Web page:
Friday, June 29, 2012

Skills-Based Resumes

Fads come and go in resumes. The latest: infographic resumes, resumes online (Pinterest, YouTube), and stuff using memes and genres culled from social media.

Do they work?

Most of the blog posts I've seen, with comments from recruiters and human resources types, push "no" to the top of the 8-ball window. Unless you're applying for a job as a designer, showing off your design skills is (a) irrelevant and annoying, or (b) tantamount to shooting yourself in the foot--particularly if you don't know more about design than your Great Aunt Sally's scrapbooking club.

However, the skills-based resume is an innovation that's been around for several decades. That means at least a recipient won't be left holding it at arm's length with a "WTF" look on his or her face.

A traditional resume lists your jobs in reverse chronological order, bulleting the skills you developed and deployed at each position. But what if you've got more skills than you've held jobs? What if your experience comes from internships, extracurricular activities, volunteering and the like?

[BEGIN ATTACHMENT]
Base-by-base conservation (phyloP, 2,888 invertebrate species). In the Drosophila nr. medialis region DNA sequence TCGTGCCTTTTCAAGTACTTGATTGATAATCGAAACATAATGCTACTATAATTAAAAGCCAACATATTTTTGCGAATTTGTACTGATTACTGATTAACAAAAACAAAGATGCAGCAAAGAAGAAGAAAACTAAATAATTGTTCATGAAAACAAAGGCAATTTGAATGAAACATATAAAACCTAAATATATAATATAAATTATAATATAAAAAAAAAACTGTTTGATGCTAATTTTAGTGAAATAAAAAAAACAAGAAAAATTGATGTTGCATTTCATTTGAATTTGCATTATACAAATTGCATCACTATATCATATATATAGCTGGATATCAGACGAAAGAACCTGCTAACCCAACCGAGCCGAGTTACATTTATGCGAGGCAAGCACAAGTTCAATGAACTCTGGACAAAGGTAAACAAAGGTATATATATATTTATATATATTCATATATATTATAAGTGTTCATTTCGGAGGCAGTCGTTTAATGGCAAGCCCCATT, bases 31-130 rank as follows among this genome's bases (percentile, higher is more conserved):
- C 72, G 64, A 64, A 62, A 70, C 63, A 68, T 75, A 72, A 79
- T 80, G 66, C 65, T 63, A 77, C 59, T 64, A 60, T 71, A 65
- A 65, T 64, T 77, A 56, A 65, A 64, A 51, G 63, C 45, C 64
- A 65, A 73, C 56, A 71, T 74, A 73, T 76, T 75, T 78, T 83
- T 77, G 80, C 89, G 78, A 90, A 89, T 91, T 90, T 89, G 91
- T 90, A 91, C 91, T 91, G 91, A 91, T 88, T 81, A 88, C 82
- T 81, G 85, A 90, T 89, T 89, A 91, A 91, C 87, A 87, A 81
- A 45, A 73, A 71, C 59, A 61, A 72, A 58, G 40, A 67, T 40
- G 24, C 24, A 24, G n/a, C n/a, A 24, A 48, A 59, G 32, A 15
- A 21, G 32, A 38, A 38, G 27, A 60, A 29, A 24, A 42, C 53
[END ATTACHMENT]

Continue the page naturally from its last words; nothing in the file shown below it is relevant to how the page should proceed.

One way to reimagine your resume is to separate and foreground the skills from the places and times you learned them. The above blog link suggests how to do it. Remember, you want to be sure you don't look like you're hiding anything. It's okay to take a few risks on your resume--do list the basics somewhere (where you got your chops), rather than omitting them entirely. Your reason for departing from the conventional style resume should be apparent, or perhaps mentioned briefly in your cover letter.

Here's another link, to a blog post with warnings about too much innovation:

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